Imagine that you have gathered from my last few columns that I am not an ardent fan of levelstakes betting. I don't see any sense at all in it unless you have a strike rate that's far in excess of what most punters achieve.

I find it far better to determine the QUALITY of a selection then apply a stake to it accordingly.

I prefer a method of Class A, B and C bets, and I stick as much as possible to the Class A type, on which I invest four betting units. On a Class B bet I place 2 units and to a Class C bet I devote I unit.

A "Class A" bet is one which I believe is an absolute standout. The horse must be well handicapped and proven against the company in which it is racing; it must have a good barrier, a good rider and a good trainer and a good record under the track conditions.

Also it must have an acceptable record at the track on which the race is being run and over the distance (preferably over BOTH course and distance).

The panels for each race in the Wizard formguide are invaluable for this last-mentioned aspect. It's amazing what you can discover about a race simply by glancing down the panels' columns.

Finally, there must not be any other runner which I concede a winning chance in the race.

A "Class B" bet is one which fulfils just about every one of those previous factors, but may miss out on the jockey or trainer consideration, or may be a slight query because it has not raced at the distance or track. I don't bet if my selection is new to both.

A "Class C" bet may miss out on maybe three factors, but its price may be so appealing that it's worth risking a unit on it.

I classify my "Class A" bets as 6/4 on chances. I accept that or any price that's better.

I assess the odds for my "Class B" bets at 3/1 and bet at that price or better.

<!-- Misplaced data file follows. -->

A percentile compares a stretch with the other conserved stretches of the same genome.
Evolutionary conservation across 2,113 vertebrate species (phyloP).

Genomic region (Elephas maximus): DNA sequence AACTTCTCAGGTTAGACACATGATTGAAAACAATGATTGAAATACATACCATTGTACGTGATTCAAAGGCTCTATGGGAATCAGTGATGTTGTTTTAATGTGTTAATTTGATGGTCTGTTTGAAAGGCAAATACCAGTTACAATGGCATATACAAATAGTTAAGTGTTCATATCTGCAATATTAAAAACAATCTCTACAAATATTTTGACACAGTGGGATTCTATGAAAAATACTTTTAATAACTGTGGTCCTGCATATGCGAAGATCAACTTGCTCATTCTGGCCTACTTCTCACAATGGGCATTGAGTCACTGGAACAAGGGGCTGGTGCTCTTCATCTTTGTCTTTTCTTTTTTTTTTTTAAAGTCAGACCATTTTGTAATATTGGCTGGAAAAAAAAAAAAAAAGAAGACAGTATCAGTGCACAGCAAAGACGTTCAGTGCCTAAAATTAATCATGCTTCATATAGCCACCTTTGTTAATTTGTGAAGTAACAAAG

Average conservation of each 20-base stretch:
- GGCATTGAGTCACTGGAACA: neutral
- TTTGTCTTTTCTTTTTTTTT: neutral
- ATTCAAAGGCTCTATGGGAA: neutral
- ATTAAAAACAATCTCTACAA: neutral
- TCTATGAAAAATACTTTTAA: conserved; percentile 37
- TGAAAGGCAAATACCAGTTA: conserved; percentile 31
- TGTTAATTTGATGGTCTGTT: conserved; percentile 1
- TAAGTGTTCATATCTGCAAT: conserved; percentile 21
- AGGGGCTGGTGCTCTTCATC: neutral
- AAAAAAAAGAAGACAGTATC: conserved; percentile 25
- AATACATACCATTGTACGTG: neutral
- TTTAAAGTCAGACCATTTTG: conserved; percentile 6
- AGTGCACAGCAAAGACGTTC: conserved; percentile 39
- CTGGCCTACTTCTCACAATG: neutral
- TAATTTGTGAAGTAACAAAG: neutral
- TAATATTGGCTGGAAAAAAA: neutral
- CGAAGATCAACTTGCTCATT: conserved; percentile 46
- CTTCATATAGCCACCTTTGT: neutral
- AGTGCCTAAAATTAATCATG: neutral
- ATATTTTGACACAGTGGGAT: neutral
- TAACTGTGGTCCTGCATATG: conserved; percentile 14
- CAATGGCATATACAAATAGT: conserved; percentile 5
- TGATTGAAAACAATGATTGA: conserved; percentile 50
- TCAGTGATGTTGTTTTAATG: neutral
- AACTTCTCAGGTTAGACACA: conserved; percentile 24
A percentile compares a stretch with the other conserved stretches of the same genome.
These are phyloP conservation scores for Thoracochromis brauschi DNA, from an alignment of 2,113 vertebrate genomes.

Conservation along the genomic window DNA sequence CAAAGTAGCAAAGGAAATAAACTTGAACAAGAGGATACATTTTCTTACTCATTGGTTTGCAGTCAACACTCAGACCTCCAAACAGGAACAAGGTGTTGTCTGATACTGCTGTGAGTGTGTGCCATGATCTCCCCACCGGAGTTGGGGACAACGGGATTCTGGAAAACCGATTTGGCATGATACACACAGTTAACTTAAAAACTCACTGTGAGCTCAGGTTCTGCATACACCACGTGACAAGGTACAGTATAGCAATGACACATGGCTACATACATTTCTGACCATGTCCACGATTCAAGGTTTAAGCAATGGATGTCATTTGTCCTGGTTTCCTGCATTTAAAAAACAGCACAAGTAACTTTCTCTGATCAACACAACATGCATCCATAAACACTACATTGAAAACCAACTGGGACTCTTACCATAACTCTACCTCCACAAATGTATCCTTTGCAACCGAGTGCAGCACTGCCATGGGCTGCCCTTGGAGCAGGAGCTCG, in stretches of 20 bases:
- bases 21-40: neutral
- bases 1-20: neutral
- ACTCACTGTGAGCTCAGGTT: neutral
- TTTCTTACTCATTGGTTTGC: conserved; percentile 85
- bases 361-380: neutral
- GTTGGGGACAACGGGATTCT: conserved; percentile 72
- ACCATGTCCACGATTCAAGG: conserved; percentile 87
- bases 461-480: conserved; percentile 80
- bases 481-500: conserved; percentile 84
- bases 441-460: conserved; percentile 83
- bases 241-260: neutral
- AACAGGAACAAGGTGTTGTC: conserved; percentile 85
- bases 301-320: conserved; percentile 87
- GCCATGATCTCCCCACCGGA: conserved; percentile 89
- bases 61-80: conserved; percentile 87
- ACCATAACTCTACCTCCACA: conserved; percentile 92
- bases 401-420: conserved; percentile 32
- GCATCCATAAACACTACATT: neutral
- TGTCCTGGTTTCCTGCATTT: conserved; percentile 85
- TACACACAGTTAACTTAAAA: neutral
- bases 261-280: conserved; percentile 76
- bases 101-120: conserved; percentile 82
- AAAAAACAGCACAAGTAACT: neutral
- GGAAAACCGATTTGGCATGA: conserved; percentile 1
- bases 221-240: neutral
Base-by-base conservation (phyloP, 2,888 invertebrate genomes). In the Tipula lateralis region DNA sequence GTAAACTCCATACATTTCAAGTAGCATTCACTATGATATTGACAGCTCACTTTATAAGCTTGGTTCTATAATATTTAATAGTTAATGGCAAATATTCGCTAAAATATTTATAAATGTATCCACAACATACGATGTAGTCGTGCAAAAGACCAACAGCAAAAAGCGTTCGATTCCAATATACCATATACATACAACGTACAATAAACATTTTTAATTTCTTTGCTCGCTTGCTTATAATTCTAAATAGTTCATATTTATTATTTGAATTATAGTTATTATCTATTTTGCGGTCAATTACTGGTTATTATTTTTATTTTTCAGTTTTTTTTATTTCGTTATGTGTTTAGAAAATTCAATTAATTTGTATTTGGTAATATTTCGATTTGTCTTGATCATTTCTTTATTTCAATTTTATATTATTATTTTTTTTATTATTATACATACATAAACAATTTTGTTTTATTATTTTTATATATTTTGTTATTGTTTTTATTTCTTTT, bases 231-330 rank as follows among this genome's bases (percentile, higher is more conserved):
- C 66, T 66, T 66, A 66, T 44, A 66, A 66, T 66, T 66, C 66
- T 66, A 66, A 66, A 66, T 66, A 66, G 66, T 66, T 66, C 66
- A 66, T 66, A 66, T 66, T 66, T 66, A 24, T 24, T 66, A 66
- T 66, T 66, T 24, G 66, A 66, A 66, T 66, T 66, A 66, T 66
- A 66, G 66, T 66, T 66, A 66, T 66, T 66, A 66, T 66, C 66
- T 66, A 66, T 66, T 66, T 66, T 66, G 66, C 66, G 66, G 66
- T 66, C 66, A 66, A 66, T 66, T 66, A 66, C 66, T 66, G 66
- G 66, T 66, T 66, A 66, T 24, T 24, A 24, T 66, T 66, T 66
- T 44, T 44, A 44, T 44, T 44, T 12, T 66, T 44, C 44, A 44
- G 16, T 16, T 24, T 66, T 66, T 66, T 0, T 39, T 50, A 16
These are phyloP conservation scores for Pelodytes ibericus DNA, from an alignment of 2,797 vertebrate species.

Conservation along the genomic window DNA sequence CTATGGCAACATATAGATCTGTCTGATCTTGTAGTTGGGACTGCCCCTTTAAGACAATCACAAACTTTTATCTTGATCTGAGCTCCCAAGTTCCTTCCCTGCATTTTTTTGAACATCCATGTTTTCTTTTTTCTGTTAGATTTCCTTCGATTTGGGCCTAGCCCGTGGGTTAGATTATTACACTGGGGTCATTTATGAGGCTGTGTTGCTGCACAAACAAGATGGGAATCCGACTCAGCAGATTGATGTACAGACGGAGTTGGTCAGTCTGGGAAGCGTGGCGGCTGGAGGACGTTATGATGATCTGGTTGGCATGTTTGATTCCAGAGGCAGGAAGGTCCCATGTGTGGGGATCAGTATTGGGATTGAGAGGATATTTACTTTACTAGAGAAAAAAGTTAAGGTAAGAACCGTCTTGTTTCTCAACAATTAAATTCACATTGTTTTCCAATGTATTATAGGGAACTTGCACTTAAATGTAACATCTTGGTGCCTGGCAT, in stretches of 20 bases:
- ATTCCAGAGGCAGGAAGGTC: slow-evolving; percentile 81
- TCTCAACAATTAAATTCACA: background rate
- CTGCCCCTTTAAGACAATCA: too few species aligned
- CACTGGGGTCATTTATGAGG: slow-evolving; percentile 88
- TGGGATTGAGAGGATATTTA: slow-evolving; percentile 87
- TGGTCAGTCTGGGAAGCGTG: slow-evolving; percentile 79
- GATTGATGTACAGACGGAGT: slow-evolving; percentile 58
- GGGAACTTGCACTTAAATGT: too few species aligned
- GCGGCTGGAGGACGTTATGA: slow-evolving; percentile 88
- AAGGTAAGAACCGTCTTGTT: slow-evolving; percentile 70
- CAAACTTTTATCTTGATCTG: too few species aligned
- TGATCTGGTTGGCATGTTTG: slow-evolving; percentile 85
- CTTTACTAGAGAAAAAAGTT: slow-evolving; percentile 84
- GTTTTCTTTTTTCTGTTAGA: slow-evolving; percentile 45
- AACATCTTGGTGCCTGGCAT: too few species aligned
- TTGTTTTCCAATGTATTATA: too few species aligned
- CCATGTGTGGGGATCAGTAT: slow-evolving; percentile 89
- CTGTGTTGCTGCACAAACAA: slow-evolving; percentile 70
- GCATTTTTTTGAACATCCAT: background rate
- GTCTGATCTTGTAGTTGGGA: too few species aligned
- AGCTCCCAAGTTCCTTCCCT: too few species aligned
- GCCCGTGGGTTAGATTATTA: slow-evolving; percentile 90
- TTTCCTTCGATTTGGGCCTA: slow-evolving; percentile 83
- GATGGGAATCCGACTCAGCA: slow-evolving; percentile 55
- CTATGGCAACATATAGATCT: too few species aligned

I don't bet on my "Class C" selections unless I can obtain at least 6/1.

Usually at any one meeting there are seldom more than 3 or 4 races on which I'm able to bet and I don't have to strike a lot of winners to finish in front.

I find that, in many cases, I am able to get at least 6/4-against (often 2/1) about my "Class A" chances, which is a 20 per cent overlay.

If only three out of five of them win at 6/4, I show a 50 per cent profit on turnover for this type of bet.

My "Class B" bets provide me with a slight profit overall. I regard them as paying the expenses. The "Class C" wagers are 'cream'.

Next month I'll discuss my methods in greater detail and pass on a few ideas that will really put some punch and more enjoyment into your punting.

Imagine racing without race callers. It would be almost easier to imagine it without horses (although Michael Kemp seems to have done a good job of the latter on page 28 of this issue).

I have many treasured memories o race callers I've known and worked with over some 45 years, so I was very pleased recently when my son bought me, as a birthday present, a new book which pays tribute to that talented breed of men who put the thrill into race watching and listening.

Called London To A Brick On, it is a wonderfully entertaining history of the craft in Australia, from the days of Cyril Angles and Co. through the times of the legendary Bert Bryant and Ken Howard and on to today's well known ‘tonsorial technicians of the turf’.

The 230-page large-size book is filled with biographical information and tales of just about every race caller who has ever existed in Australia.

There's many a humorous anecdote that will really set you smiling at their antics and misfortunes and, as well, there's more than 120 photographs that will 'put a face' to the voices you know or have known so well.

Written by Steve Cairns, who is currently the studio coordinator of 2KY's racing service - having previously had stints at the same caper in Victoria and Queensland the book is the result of both monumental research and Steve's first-hand knowledge.

Titled after the late, great Ken Howard's most famous phrase, London To A Brick On will give great enjoyment to any fan of the Sport of Kings and is a must for every racing man's library.

By Russ Writer